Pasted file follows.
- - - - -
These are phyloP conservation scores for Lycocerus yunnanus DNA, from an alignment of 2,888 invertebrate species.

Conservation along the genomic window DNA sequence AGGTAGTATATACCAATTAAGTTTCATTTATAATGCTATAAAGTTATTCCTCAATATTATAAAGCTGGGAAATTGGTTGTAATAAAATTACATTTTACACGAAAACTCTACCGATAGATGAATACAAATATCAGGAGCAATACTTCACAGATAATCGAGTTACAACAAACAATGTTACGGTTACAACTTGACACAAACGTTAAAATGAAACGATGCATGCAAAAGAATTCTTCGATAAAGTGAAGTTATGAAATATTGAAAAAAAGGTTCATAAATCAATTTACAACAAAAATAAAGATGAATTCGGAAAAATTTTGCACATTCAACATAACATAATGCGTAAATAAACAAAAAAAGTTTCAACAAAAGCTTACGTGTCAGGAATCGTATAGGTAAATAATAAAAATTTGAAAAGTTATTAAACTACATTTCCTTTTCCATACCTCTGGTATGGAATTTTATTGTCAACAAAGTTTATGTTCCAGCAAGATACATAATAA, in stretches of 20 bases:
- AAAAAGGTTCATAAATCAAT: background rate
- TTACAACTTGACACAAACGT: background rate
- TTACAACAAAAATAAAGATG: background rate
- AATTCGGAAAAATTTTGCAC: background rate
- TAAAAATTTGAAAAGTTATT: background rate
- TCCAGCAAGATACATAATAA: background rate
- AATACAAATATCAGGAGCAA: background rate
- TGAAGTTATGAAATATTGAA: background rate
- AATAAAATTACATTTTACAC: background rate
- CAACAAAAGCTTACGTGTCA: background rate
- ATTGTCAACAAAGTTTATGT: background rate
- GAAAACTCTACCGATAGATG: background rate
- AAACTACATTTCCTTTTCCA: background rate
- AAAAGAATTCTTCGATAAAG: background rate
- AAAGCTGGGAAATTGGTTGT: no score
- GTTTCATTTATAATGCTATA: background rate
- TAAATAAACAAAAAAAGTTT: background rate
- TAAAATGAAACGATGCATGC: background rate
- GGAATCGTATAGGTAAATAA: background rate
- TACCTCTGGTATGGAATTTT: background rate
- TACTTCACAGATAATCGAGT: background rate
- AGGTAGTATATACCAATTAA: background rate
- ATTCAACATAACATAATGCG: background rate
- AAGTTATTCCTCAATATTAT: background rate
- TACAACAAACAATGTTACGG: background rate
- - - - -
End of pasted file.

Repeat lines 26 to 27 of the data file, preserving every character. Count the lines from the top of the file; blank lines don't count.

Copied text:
- AAGTTATTCCTCAATATTAT: background rate
- TACAACAAACAATGTTACGG: background rate